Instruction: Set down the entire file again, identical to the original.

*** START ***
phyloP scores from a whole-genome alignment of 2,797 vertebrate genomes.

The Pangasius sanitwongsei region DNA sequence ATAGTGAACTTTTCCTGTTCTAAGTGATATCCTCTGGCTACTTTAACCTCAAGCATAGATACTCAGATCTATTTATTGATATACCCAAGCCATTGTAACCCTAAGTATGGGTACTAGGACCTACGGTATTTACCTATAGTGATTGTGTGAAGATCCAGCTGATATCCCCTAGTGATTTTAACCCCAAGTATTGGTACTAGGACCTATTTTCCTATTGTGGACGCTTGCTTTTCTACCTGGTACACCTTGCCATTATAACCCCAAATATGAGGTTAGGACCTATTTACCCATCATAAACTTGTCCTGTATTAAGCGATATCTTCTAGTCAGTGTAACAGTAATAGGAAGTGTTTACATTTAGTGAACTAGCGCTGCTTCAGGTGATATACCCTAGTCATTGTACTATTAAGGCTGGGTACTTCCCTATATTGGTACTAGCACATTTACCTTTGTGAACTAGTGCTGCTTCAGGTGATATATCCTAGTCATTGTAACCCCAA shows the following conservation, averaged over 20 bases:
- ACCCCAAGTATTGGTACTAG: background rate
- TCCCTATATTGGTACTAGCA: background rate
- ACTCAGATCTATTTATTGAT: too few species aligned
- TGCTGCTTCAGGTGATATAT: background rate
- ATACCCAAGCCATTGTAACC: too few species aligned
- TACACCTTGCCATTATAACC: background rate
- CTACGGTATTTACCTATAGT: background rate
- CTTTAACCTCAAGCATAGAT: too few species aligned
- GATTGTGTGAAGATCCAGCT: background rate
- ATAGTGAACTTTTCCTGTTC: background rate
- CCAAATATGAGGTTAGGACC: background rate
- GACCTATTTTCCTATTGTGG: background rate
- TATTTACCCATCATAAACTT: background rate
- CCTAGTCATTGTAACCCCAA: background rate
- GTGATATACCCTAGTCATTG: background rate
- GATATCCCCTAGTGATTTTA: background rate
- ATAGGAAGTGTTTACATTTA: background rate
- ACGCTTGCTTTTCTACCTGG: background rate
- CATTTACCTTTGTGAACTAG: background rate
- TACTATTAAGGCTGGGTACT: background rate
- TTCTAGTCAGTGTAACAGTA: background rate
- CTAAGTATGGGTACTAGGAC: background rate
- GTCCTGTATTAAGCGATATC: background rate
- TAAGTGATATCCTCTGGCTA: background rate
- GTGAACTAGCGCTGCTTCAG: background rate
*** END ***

phyloP scores from a whole-genome alignment of 2,797 vertebrate genomes.

The Pangasius sanitwongsei region DNA sequence ATAGTGAACTTTTCCTGTTCTAAGTGATATCCTCTGGCTACTTTAACCTCAAGCATAGATACTCAGATCTATTTATTGATATACCCAAGCCATTGTAACCCTAAGTATGGGTACTAGGACCTACGGTATTTACCTATAGTGATTGTGTGAAGATCCAGCTGATATCCCCTAGTGATTTTAACCCCAAGTATTGGTACTAGGACCTATTTTCCTATTGTGGACGCTTGCTTTTCTACCTGGTACACCTTGCCATTATAACCCCAAATATGAGGTTAGGACCTATTTACCCATCATAAACTTGTCCTGTATTAAGCGATATCTTCTAGTCAGTGTAACAGTAATAGGAAGTGTTTACATTTAGTGAACTAGCGCTGCTTCAGGTGATATACCCTAGTCATTGTACTATTAAGGCTGGGTACTTCCCTATATTGGTACTAGCACATTTACCTTTGTGAACTAGTGCTGCTTCAGGTGATATATCCTAGTCATTGTAACCCCAA shows the following conservation, averaged over 20 bases:
- ACCCCAAGTATTGGTACTAG: background rate
- TCCCTATATTGGTACTAGCA: background rate
- ACTCAGATCTATTTATTGAT: too few species aligned
- TGCTGCTTCAGGTGATATAT: background rate
- ATACCCAAGCCATTGTAACC: too few species aligned
- TACACCTTGCCATTATAACC: background rate
- CTACGGTATTTACCTATAGT: background rate
- CTTTAACCTCAAGCATAGAT: too few species aligned
- GATTGTGTGAAGATCCAGCT: background rate
- ATAGTGAACTTTTCCTGTTC: background rate
- CCAAATATGAGGTTAGGACC: background rate
- GACCTATTTTCCTATTGTGG: background rate
- TATTTACCCATCATAAACTT: background rate
- CCTAGTCATTGTAACCCCAA: background rate
- GTGATATACCCTAGTCATTG: background rate
- GATATCCCCTAGTGATTTTA: background rate
- ATAGGAAGTGTTTACATTTA: background rate
- ACGCTTGCTTTTCTACCTGG: background rate
- CATTTACCTTTGTGAACTAG: background rate
- TACTATTAAGGCTGGGTACT: background rate
- TTCTAGTCAGTGTAACAGTA: background rate
- CTAAGTATGGGTACTAGGAC: background rate
- GTCCTGTATTAAGCGATATC: background rate
- TAAGTGATATCCTCTGGCTA: background rate
- GTGAACTAGCGCTGCTTCAG: background rate